The city of San Diego’s Code Enforcement Division is slow in responding to high-priority complaints and unable to effectively track its performance, according to a report released Thursday by the City Auditor’s Office.
It takes the division nearly 12 days on average to respond to Priority 1 and 2 calls, even though the goals are two and five business days, respectively, auditors found. The standard is met in 29 percent of the Priority 1 cases and 59 percent of the time for Priority 2.
Priority 1 calls include imminent health and safety hazards — such as uninhabitable living conditions — unstable structures and signs, or leaking sewage. Priority 2 complaints involve issues such as abandoned properties, disabled access problems and building, electrical, plumbing and mechanical violations.
The report stated that the slow responses are due not to a lack of resources, but “a lack of appropriate prioritization.”
“CED’s average response times for high-priority and low-priority cases are nearly identical, which indicates that investigators are not responding to high-priority violations with any greater urgency that lower-priority violations,” the auditors wrote. “Furthermore, delays in the intake process slow the response to many complaints, regardless of priority.”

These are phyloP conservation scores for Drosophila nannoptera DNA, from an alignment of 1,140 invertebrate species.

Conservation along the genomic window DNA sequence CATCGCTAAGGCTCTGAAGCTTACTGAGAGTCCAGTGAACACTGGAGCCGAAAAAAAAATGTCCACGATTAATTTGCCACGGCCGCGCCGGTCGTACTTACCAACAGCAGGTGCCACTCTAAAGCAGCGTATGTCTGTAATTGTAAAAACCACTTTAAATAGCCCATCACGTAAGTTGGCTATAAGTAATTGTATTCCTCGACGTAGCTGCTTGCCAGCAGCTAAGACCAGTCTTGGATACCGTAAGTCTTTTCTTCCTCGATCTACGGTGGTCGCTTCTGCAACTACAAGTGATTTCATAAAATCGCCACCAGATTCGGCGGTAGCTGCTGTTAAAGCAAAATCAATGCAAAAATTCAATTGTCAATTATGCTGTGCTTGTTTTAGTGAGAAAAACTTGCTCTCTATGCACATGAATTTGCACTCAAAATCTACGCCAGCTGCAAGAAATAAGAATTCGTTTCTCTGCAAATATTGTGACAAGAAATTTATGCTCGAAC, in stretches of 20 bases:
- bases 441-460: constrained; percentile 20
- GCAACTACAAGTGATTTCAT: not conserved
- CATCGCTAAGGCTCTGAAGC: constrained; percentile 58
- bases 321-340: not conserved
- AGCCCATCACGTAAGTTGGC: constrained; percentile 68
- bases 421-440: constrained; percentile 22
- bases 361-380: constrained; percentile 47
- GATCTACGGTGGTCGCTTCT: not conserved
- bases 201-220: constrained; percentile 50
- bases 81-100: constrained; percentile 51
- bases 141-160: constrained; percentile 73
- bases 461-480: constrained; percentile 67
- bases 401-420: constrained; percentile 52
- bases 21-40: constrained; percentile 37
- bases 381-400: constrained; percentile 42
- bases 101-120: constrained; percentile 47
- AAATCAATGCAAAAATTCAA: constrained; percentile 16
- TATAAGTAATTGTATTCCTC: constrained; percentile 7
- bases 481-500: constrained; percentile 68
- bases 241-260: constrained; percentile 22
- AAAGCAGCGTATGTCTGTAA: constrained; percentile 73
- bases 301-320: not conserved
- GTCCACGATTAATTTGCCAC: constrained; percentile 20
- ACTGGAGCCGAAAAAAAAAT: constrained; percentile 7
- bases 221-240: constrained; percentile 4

The auditor said an improved tracking system, and additional guidance, training and oversight are required to correct the situation.
The report included a dozen recommendations, including assigning a priority of each case and assigning an inspection date based on the priority, reminding investigators of inspection time frames, revising case intake procedures, updating the division’s performance metrics and making sure division leaders are involved in configuring a new project tracking system purchased by the city.
In addition, the auditors suggested that many cases could be resolved more efficiently if warning notices were mailed to alleged offenders.
City management has agreed to all of the recommendations, and the case intake system is already being revised, according to the auditor’s office.
The Code Enforcement Division used to be a city department, but was folded into the Development Services Department eight years ago. When the city was hit by the recession, the staff was reduced from 77 employees to 53 — though some of the positions have since been restored.
Besides the types of cases listed above, code enforcement staff are also involved in regulating medical marijuana dispensaries and enforcing the city’s rooming house ordinance, which limits the number of people who can live in a residence near a university.
—City News Service
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